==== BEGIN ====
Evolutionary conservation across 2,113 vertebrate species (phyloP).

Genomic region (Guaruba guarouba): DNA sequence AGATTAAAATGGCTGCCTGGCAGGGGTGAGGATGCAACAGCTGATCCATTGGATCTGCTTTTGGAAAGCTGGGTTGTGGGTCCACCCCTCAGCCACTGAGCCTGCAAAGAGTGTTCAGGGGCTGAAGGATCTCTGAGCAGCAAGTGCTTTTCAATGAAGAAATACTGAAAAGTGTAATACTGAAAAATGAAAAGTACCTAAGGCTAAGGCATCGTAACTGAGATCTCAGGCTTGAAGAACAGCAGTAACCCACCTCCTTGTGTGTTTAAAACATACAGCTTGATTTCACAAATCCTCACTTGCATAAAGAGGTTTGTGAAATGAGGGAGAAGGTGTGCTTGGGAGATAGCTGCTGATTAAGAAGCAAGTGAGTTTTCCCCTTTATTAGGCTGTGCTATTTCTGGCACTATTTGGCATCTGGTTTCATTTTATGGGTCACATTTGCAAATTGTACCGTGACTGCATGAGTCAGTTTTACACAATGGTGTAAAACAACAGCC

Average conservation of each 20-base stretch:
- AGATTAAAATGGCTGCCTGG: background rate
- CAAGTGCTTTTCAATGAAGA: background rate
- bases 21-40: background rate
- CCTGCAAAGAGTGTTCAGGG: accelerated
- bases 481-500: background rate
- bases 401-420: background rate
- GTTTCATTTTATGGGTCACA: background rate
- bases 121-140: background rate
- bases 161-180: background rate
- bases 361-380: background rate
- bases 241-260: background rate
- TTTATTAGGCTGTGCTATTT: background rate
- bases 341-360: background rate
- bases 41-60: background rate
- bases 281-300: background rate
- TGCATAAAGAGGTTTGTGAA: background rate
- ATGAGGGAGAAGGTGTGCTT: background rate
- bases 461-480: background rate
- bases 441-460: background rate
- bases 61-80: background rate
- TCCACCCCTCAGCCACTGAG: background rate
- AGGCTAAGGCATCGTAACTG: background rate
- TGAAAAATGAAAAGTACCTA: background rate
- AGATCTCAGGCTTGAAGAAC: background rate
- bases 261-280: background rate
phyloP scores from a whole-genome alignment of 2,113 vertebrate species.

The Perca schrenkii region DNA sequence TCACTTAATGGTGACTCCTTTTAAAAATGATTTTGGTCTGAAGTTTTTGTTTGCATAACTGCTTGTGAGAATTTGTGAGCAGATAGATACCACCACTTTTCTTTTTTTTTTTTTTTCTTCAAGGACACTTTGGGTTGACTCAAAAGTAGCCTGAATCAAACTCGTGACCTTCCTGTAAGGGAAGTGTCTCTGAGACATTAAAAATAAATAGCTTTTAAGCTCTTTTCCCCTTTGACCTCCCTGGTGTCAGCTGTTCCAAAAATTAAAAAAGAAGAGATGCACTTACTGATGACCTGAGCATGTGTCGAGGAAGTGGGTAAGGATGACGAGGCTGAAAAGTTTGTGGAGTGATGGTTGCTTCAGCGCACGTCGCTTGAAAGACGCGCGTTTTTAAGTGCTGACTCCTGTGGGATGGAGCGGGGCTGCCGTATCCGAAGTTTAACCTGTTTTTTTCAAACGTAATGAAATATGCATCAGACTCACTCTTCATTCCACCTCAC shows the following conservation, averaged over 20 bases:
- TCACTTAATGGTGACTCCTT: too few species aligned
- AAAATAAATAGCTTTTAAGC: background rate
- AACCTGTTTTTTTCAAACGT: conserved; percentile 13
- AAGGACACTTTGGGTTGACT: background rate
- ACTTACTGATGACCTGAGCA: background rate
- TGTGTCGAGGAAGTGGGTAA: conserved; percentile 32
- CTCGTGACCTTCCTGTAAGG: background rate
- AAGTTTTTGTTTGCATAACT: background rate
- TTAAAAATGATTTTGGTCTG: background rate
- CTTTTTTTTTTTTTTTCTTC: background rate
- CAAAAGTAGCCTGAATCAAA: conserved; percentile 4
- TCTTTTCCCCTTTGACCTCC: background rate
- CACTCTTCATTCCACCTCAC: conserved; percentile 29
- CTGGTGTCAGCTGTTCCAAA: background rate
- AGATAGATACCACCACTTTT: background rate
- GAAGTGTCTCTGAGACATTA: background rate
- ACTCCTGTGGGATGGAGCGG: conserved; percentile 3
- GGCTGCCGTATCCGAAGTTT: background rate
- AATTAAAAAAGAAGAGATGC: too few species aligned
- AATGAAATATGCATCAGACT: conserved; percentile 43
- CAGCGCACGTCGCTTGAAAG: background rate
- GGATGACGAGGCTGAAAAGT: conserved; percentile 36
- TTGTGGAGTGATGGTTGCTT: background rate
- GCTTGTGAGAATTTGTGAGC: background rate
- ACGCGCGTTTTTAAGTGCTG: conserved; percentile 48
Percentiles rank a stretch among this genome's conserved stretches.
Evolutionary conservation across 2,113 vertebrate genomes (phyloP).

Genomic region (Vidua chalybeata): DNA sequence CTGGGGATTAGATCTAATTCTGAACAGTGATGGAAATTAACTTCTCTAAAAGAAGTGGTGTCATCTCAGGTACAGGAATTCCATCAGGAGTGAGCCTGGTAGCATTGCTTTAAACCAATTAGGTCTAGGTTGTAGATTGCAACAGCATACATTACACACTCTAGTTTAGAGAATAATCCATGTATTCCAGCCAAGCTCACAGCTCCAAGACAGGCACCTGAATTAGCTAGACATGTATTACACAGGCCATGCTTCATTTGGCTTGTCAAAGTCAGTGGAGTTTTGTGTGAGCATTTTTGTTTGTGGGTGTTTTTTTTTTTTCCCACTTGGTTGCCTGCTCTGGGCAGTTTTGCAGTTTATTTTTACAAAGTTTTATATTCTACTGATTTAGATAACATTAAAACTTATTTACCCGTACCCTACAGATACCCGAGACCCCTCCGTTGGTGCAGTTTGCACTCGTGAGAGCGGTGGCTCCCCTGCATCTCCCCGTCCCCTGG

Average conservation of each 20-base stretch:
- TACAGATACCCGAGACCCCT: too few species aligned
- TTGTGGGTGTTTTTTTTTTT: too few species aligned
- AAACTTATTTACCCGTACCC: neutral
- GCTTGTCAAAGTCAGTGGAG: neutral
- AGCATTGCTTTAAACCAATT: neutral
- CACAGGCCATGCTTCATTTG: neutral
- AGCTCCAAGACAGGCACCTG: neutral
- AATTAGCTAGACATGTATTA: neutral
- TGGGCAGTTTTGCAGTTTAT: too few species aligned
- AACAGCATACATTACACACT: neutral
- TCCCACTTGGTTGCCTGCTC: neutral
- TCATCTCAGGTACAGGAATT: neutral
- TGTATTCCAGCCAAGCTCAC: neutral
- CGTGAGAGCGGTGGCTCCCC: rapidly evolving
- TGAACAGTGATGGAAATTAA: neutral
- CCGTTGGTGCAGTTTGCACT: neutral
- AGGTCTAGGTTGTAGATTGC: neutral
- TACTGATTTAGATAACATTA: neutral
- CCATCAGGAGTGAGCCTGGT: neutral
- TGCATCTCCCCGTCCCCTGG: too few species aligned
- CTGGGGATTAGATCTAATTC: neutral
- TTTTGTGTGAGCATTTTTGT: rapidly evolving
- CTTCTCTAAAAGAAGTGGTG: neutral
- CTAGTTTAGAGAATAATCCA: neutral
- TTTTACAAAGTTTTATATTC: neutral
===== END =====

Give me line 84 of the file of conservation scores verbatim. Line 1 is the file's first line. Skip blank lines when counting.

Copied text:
- TTTTACAAAGTTTTATATTC: neutral